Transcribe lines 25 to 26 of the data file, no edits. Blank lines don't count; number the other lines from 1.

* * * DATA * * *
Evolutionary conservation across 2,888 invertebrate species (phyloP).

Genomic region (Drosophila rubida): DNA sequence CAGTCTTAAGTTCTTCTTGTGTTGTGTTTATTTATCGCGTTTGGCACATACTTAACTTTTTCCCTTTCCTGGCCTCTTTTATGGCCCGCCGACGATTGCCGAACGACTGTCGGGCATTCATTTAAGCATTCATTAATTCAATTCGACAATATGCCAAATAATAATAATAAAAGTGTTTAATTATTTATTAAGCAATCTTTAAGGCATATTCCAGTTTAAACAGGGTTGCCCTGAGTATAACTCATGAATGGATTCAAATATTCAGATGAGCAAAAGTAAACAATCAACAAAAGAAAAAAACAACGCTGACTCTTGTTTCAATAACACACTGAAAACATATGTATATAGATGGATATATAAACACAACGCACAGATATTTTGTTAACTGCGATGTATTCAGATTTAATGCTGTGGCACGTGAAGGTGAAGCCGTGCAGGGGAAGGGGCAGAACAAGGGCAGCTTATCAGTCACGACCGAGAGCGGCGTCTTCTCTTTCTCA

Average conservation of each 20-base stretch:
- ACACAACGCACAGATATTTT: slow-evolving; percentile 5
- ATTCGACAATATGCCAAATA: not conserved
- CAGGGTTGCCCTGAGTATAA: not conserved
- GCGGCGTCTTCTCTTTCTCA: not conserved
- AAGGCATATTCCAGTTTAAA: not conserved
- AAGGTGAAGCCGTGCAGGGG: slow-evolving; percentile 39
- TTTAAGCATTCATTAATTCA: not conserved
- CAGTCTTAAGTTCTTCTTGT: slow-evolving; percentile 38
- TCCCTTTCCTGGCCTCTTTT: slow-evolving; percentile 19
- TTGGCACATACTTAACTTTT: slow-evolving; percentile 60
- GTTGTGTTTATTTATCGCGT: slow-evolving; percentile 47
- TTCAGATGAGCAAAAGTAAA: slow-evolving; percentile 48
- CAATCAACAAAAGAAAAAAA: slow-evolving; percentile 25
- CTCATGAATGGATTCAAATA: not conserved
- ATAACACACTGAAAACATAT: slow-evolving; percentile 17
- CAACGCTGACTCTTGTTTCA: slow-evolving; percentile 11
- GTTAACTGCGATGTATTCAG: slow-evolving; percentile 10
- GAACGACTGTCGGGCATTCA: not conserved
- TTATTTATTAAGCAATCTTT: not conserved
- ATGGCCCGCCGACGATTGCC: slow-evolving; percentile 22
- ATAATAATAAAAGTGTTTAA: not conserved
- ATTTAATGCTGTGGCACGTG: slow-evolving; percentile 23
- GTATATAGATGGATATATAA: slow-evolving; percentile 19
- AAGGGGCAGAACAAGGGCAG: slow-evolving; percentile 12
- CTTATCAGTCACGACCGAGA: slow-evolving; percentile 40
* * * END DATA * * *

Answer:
- ATTTAATGCTGTGGCACGTG: slow-evolving; percentile 23
- GTATATAGATGGATATATAA: slow-evolving; percentile 19